1990s: The Decade of Anti-Fashion
When compared to the flashy style of the 80s, fashion in the 90s took a much more minimalist approach. Adults of the early 1990s wore relaxed fit jeans with plain T-shirts and knit sweaters while teenage and pre-teen girls often opted for brightly-colored neon clothing: hot pinks, greens, blues, oranges, and yellows. By 1992, these fluorescent colors were replaced by softer shades: coral, turquoise, lilac, and more. With the rise of popstar MC Hammer came the beginning of the parachute pants, relaxed-fit pants made of cotton complete with tapered legs and a drawstring waist. Comfort became the emphasis for Americans during the decade, rejecting the uncomfortable clothing trends of the previous decade.
By 1992, grunge music reached unprecedented popularity among youth, bringing with it a new fashion trend that would define the decade. Brightly colored clothing took a back seat to plaid flannel shirts, stonewashed jeans, and dark colors like maroon, gray, forest green, and brown. In the U.S., grunge fashion popularized Doc Martens, a British footwear brand whose black leather boots became a staple among the country’s youth.
By 1995, the wide-leg jeans of the 1970s were revived along with the advent of chunky black boots and the baby doll t-shirt, popular among young women and teenage girls. Punk and alternative styles became a part of mainstream fashion in 1996, bringing with it short, spiky hair, black clothing, and skater shoes. For young women, the late 90s fashion was defined by the spaghetti strap tank top and the skort (half skirt, half shorts). Capri pants, a tapered pant ending at mid-calf, and low-rise jeans were also popular. Crop tops from the 80s continued to be worn by most young women along with tapered, high-waisted pants. Based on the hairstyle of Jennifer Aniston in the popular 90s TV show Friends, the “Rachel” haircut became popular among young women during the latter half of the decade. Around the same time, feathered bangs also rose to popularity as well as the pixie cut.
2000s: The “Mash-up” Decade
Following the 1990s, fashion in the 2000s moved away from the minimalist approach, incorporating the fusion of trends from several different styles. By the early 2000s, designers began incorporating more color and pattern into their clothing, using inspiration from vintage clothing of the 1960s, 1970s, and 1980s. Women’s fashion took a more feminine turn as women began wearing denim miniskirts and jackets, halter tops, belly shirts, low-rise jeans, and capri pants. During the mid 2000s, the tunic dress gained popularity among young women and teenagers, often paired with a thin belt at the waist. By 2007, ballet flats had become a staple in women’s fashion, along with sweater dresses and long button-down shirts.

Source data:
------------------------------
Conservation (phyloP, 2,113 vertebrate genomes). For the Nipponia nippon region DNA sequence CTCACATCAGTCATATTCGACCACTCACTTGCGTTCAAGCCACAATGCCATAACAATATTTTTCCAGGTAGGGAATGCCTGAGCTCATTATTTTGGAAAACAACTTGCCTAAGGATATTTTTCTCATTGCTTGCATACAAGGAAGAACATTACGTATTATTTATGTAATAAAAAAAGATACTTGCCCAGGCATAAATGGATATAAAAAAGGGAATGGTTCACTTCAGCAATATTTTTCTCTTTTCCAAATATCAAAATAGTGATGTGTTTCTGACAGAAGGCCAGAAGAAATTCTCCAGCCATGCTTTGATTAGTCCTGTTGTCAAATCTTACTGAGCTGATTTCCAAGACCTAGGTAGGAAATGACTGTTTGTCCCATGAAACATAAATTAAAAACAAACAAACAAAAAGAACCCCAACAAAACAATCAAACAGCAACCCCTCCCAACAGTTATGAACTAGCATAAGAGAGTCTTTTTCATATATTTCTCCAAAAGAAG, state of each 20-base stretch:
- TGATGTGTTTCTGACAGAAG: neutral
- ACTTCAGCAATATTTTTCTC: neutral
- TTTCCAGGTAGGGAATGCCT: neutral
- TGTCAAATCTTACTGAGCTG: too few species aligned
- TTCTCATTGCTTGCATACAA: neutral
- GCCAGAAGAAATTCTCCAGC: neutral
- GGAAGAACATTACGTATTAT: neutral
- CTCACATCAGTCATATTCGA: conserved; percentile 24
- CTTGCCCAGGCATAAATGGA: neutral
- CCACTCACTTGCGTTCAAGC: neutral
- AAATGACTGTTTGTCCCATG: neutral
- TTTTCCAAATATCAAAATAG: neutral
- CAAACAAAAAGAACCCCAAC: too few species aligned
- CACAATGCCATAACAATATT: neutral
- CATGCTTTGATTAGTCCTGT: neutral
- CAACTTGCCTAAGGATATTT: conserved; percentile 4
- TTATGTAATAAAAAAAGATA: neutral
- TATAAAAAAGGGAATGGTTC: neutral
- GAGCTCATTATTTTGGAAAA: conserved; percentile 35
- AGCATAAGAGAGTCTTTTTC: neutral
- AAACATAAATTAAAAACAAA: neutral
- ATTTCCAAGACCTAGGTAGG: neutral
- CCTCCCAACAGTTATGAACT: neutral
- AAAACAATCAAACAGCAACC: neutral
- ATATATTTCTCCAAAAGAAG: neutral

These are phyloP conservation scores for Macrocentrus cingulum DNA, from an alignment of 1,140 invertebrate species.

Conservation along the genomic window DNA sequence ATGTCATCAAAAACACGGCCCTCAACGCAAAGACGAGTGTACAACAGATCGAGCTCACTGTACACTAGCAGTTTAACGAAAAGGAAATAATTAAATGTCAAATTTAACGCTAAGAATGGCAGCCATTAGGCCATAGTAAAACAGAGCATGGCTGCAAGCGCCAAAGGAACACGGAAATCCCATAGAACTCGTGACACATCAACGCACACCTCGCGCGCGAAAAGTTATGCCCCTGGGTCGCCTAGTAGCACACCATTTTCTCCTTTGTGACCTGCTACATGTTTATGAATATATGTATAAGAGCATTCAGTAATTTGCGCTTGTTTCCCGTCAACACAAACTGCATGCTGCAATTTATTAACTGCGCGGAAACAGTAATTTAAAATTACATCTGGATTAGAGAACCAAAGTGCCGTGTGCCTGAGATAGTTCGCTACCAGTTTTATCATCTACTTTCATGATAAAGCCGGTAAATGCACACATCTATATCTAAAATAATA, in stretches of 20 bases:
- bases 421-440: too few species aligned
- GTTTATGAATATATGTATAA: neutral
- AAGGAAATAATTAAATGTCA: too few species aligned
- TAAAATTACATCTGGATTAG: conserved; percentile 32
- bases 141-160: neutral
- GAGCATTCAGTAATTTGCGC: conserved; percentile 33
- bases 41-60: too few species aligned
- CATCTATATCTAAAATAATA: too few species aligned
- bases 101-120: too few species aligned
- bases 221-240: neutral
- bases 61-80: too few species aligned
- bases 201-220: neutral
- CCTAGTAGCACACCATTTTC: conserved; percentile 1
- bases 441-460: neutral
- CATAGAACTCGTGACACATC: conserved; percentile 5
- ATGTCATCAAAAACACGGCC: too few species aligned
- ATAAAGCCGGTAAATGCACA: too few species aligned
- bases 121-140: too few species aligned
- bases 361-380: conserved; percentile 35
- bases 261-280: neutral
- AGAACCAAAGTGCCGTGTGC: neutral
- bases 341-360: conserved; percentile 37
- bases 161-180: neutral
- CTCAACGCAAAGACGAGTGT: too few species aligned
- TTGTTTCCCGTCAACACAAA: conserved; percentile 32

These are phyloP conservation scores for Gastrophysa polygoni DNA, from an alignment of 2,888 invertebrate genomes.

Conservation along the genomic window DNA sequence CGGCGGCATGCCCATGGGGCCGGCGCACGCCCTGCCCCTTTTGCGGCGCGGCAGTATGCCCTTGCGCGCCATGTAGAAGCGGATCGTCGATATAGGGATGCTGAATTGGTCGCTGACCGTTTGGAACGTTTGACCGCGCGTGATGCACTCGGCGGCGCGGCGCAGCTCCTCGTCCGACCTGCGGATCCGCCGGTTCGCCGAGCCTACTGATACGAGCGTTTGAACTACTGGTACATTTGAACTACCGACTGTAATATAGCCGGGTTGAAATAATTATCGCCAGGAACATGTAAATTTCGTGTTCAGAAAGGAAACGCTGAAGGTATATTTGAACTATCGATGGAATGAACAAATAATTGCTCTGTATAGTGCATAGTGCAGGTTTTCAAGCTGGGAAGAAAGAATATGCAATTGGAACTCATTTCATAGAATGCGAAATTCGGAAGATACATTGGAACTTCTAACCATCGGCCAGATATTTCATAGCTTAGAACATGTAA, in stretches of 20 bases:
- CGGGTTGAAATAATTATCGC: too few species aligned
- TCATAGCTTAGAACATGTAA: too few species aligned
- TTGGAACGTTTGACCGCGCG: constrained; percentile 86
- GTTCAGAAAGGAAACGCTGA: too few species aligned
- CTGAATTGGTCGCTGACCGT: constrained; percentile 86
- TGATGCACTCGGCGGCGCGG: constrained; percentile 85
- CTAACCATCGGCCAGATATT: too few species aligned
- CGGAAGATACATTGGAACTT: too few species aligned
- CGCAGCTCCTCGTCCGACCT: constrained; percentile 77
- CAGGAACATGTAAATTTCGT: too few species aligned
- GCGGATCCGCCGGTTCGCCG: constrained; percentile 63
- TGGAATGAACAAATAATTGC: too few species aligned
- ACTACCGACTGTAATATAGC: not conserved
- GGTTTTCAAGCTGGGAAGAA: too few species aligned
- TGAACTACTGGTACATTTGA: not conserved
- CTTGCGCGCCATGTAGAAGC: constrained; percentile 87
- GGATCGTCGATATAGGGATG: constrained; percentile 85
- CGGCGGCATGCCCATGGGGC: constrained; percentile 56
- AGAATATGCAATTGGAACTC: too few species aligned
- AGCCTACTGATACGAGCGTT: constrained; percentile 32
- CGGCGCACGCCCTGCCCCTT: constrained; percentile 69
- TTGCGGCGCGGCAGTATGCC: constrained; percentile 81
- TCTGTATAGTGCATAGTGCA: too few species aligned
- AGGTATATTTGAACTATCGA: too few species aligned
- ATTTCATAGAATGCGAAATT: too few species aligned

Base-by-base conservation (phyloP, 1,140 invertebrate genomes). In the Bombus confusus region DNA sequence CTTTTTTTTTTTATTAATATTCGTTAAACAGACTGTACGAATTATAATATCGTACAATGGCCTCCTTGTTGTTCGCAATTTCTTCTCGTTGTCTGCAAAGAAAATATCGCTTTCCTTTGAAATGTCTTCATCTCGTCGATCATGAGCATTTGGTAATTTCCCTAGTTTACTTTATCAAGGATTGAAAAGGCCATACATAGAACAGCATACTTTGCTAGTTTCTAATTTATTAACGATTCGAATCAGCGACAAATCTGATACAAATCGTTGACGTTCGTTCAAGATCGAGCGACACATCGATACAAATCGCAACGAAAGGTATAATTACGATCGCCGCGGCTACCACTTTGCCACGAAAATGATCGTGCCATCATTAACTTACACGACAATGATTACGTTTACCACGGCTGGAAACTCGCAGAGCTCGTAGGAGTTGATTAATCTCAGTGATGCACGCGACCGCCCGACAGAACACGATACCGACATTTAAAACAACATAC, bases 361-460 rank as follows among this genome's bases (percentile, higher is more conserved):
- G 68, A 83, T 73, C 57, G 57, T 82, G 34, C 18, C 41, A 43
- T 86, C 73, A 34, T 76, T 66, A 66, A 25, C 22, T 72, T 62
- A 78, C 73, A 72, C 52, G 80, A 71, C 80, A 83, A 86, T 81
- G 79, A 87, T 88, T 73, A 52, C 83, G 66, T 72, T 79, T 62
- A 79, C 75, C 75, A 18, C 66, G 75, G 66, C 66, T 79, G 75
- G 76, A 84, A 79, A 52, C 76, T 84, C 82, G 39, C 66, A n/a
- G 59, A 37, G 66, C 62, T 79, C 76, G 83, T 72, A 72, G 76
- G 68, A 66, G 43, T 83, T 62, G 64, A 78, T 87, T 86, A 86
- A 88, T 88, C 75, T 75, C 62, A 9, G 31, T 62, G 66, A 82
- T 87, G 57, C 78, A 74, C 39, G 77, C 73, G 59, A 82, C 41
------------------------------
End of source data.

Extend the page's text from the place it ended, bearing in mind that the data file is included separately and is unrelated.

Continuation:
Men’s fashion during this decade resembled that of the 1980s, incorporating athletic attire into everyday wear. Men wore sneakers, baseball caps, and sweatshirts, pairing them with bootcut jeans. The 2000s saw a revival of 1960s style as more and more men began sporting black leather jackets, motorcycle boots, and ornate Ed Hardy T-shirts as well as accessories. Working men during the 2000s often opted for slim fitting pants topped with two-buttoned blazer jackets, a button-down shirt, and a thin tie. During the latter half of the 2000s, men began sporting tighter fitting clothing than ever before.
2010s: The Skinny Decade
Here we are at the beginning of the 2020s, which affords us a look back on the preceding decade. That “tight fitting” clothing trend that started in the latter half of the 2000s? It became even more widespread. This is exemplified by American rapper and pop culture icon Jay-Z, who was vehemently anti-skinny jean in 2009. Jay reversed his opinion just a few years later, in 2012, reflecting a trend towards tight cuts for men.
Fashion of the 2010s coincided with a cultural shift towards “body positivity”. People identifying as women felt confident enough to “challenge dominant ideals of feminine beauty, including the demands to adhere to body size norms.” This resulted in tight-fitting clothes on curvier body types.
This picture reflects a few other important aspects of 2010s fashion. Fanny packs (or “bum bags” to Commonwealth folks) made a triumphant return from the 80s. Moreover, athleisure – practical clothes originally meant for the gym – migrated from exercise to everyday life. For women, this meant leggings, as seen above. Men began wearing shirts with sleeves cut off. Vans skateboarding shoes, originally introduced in the 1960s, surged in popularity and completed the athleisure look.
This brings us to the present day. According to a Western expression, style is cyclical. In other words, old fashion comes back as modern fashion. As we await a revival of Zoot Suits and parachute pants, remember that you can’t go wrong with a neat, modern suit on your next job interview. On that interview, remember these tips for success. While fashion may change with the times, professionalism in the workplace does not. (That means no fanny packs.)